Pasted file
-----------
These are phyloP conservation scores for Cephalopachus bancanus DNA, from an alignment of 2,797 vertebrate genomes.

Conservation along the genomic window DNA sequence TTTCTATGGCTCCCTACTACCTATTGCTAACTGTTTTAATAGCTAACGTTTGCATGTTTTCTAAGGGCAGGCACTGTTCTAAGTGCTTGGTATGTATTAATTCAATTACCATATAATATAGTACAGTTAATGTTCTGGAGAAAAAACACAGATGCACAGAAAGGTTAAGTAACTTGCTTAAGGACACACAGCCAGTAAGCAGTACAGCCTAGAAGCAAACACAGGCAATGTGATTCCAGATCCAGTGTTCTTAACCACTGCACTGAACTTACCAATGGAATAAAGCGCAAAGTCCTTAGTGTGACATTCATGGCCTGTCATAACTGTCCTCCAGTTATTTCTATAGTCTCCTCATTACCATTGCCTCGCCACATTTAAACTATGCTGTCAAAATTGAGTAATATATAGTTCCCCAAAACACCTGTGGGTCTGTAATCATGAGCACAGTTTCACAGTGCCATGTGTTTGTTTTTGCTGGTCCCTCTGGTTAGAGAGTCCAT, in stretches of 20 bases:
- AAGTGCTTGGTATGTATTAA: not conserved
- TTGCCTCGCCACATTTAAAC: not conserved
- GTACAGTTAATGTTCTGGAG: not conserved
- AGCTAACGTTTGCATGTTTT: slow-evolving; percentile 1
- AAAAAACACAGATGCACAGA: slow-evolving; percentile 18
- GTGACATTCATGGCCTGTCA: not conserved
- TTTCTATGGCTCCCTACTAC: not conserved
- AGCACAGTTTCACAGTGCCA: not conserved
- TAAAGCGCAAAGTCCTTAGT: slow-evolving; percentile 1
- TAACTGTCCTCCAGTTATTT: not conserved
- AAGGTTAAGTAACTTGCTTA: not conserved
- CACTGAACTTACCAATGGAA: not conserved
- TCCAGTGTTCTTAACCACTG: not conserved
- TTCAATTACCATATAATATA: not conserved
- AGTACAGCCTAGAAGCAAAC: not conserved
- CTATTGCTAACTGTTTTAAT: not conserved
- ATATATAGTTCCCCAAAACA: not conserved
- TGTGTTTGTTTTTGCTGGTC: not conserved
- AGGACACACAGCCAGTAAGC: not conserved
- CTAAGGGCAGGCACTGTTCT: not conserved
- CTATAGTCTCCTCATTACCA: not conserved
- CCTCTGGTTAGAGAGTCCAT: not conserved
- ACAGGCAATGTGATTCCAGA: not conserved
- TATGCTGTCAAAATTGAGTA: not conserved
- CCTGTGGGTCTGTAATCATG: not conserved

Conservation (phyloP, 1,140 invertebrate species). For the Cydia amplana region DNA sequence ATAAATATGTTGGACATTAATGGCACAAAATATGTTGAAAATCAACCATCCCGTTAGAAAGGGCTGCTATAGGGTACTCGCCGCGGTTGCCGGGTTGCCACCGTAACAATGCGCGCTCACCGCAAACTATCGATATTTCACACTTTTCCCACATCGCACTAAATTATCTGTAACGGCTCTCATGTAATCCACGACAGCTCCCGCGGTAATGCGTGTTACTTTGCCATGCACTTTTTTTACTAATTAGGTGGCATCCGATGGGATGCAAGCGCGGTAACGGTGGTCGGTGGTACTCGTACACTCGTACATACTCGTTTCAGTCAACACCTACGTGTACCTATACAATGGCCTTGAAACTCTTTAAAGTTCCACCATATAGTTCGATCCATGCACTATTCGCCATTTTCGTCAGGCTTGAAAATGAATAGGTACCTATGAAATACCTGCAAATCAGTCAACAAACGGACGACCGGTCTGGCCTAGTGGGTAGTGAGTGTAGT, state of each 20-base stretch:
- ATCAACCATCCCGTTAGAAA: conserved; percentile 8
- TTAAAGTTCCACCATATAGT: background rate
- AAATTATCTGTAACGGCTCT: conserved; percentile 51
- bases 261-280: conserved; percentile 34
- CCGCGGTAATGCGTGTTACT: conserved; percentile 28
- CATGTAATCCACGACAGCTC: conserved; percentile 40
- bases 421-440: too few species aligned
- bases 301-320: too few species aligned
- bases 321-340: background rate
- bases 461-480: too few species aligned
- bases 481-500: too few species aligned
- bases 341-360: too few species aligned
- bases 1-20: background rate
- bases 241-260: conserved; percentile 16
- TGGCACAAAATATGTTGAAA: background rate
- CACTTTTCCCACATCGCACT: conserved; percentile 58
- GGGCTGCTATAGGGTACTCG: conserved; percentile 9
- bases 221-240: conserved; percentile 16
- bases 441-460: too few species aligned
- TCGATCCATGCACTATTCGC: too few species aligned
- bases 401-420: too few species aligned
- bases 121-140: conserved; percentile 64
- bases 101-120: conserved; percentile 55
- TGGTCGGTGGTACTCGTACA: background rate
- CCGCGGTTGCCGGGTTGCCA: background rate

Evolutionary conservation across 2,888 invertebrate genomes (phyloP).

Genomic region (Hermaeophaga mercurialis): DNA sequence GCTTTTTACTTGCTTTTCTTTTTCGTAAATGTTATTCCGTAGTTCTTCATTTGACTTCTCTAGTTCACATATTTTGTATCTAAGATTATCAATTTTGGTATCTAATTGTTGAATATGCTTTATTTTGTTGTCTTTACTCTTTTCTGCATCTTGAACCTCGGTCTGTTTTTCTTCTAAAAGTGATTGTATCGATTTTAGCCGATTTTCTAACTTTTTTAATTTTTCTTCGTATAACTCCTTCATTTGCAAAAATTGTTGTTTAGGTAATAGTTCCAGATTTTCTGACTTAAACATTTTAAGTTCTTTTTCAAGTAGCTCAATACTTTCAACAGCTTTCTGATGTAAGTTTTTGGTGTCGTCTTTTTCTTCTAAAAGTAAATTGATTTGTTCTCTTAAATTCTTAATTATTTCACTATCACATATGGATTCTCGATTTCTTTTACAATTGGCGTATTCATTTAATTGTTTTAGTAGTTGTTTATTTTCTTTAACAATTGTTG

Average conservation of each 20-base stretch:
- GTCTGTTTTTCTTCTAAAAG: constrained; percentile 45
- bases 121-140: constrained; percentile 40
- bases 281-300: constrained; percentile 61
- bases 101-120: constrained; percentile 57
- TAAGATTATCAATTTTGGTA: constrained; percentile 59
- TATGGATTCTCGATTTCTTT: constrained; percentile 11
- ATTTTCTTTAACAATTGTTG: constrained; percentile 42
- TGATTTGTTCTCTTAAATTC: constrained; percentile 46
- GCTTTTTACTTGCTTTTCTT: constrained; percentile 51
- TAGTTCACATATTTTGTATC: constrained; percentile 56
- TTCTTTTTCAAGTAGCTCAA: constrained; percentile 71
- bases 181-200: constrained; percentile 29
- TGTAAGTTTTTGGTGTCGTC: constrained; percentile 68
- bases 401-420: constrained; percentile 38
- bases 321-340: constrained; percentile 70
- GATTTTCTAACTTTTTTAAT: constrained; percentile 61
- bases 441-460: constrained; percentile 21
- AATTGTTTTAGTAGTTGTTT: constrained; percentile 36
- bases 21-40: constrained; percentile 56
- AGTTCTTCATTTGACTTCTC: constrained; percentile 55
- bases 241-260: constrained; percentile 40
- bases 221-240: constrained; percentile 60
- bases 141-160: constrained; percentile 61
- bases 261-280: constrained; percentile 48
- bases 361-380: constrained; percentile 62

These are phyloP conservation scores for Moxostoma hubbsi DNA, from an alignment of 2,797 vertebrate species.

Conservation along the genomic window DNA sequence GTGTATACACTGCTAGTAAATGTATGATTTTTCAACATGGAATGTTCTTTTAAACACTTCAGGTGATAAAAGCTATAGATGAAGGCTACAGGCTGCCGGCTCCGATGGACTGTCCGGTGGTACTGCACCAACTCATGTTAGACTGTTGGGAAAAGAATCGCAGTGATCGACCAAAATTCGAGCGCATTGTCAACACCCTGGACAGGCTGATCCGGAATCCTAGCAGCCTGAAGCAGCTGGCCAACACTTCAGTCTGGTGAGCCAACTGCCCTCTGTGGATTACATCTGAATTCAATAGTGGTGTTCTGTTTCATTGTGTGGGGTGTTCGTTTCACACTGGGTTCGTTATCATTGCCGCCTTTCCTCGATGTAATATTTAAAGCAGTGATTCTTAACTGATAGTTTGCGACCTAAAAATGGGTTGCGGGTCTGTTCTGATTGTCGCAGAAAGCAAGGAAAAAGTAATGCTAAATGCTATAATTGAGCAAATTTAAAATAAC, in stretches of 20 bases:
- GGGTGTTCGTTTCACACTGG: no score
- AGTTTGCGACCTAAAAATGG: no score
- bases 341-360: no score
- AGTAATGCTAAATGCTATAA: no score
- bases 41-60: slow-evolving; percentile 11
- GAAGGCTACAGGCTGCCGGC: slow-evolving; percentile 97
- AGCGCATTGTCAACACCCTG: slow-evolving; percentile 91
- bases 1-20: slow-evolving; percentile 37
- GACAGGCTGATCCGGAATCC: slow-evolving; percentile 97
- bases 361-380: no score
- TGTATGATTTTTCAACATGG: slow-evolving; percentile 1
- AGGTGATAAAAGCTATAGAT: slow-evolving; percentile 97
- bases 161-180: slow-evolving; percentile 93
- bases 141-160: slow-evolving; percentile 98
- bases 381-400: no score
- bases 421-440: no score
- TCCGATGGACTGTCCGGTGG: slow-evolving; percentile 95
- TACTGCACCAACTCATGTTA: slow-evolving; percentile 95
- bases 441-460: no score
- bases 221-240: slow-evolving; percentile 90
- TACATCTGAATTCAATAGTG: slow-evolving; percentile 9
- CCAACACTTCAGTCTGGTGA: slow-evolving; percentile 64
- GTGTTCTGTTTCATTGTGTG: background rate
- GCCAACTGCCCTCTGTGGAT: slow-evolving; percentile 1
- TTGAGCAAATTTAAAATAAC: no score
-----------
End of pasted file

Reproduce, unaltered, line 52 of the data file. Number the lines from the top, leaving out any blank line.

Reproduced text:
- TGGTCGGTGGTACTCGTACA: background rate